Can mouthwash kill COVID-19?

Q: “I have read that the virus can remain on the surface of tissues for up to three hours before entering it. So would it be a good idea to rinse your throat with a product strong enough to try to kill them, like Listerine or another gargle? Can it reduce the risk of infection? ” asks Jacques Sauvé of Gatineau.
A: No, it doesn’t help.

There are several kinds of mouthwash, and not all of them have antimicrobial properties. But some do contain ingredients that kill germs – manufacturers have no right to make such claims without reason on the packaging. And one can easily find many studies which prove that these products destroy not only bacteria like those which give bad breath, but also viruses. All told, a 2018 study in Infectious Diseases and Therapy even found that some mouthwashes appear effective against coronaviruses in test tubes.

However, to kill viruses the mouthwash must come into direct contact with them. However, the coronavirus reproduces mainly in the nasal and respiratory tracts, even in the lungs, which are places that are out of reach for any gargle. And even if we managed to make the mouthwash so far (which would probably be very unpleasant, at best), some of the viruses are inside the cells and therefore would not be affected.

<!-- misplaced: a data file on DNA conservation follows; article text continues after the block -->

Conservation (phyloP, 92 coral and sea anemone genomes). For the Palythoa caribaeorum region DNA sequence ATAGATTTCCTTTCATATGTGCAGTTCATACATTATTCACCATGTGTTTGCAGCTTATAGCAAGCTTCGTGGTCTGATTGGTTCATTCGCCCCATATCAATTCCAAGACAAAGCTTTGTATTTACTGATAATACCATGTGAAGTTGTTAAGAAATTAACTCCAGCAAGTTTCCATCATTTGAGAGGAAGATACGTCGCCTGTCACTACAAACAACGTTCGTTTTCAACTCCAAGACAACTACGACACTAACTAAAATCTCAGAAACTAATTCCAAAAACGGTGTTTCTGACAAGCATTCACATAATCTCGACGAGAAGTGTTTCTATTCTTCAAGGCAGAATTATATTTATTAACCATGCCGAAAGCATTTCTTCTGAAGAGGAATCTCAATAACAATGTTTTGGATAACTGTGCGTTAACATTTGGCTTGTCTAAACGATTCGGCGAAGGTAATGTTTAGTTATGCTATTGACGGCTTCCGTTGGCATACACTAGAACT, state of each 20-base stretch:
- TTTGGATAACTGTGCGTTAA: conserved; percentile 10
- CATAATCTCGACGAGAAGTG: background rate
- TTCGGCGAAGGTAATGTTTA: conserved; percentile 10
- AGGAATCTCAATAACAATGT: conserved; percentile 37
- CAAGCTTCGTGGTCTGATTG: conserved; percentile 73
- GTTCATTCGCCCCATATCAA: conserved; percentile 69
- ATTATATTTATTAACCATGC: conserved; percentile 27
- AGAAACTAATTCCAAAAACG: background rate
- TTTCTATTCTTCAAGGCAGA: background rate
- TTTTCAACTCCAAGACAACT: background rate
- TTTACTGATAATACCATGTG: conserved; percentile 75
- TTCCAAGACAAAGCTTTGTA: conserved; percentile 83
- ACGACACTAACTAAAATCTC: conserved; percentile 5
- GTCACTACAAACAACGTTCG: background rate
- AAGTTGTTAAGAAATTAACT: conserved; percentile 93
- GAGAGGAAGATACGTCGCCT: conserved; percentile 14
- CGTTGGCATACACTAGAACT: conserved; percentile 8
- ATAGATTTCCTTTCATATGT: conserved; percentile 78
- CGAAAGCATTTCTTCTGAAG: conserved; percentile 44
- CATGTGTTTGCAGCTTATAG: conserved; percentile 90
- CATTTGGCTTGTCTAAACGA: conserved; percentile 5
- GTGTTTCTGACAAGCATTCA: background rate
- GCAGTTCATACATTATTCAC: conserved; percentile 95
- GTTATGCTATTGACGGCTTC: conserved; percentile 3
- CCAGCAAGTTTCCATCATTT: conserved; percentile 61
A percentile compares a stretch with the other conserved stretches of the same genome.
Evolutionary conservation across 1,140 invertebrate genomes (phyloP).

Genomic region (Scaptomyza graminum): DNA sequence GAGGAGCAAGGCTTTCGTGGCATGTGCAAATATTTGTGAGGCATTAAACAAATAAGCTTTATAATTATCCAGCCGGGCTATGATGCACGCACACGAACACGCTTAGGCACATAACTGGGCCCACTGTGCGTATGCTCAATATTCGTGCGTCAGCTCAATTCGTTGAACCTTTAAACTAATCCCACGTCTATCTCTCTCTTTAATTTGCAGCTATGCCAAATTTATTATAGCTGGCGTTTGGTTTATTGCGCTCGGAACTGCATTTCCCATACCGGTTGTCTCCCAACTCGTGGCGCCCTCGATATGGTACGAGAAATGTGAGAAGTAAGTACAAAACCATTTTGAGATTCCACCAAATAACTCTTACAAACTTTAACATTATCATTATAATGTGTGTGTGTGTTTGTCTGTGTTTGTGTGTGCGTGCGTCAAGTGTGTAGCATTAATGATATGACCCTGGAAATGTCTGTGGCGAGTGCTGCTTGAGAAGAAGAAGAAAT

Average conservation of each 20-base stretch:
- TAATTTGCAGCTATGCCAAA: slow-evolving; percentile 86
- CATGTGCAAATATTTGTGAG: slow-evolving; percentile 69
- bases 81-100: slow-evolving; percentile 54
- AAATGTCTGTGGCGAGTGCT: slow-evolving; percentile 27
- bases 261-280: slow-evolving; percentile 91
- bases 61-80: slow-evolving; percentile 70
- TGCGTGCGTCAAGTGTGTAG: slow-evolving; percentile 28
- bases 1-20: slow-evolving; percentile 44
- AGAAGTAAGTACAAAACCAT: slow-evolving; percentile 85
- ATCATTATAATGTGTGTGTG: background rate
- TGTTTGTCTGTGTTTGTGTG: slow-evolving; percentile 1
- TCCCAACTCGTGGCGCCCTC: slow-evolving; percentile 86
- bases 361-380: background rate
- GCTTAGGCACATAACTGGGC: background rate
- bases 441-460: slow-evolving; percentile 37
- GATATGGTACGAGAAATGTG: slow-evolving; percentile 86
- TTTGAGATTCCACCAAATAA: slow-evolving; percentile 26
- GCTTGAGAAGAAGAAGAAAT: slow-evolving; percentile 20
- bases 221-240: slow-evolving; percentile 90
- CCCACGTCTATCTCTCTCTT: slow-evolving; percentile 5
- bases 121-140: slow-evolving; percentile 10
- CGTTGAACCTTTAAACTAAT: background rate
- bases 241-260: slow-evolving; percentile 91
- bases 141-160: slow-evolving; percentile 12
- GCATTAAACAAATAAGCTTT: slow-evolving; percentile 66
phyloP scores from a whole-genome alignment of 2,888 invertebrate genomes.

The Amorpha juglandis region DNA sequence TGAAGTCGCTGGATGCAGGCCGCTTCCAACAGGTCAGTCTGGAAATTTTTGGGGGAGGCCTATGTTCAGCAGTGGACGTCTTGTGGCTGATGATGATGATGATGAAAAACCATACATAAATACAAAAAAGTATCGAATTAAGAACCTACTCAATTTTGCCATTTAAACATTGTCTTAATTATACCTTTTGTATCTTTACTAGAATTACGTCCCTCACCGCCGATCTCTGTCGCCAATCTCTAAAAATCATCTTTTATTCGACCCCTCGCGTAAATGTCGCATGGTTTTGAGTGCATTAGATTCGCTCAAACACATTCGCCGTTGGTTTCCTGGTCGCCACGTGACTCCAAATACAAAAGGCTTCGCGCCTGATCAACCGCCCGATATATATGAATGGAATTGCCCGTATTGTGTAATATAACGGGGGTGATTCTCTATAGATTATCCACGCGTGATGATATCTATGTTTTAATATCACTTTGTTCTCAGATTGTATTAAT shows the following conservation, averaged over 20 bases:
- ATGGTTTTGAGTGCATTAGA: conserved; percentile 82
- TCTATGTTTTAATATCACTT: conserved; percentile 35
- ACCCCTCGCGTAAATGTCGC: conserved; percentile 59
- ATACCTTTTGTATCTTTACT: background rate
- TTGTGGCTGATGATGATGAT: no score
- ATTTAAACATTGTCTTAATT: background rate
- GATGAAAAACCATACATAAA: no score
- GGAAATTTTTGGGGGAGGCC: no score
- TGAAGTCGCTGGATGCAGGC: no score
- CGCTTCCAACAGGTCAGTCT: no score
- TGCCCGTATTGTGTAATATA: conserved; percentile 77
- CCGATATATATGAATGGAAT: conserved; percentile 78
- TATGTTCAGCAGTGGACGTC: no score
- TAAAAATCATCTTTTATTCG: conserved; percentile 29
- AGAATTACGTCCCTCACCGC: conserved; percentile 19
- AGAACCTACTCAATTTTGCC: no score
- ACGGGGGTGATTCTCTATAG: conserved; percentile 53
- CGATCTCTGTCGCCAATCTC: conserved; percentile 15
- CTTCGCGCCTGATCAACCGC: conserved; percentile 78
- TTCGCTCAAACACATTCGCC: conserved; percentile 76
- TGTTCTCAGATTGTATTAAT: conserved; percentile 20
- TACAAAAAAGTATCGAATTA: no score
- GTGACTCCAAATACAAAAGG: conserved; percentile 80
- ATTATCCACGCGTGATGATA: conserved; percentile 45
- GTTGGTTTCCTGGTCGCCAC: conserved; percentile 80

So it is possible that mouthwashes kill the coronaviruses that they “cross” in the mouth and throat, but this is largely insufficient to combat COVID-19. In fact, the World Health Organization said in a recent series of “debunking myths,” even with products that are much stronger (and harmful to the mucous membranes) than mouthwashes like bleach. gargling doesn’t work.

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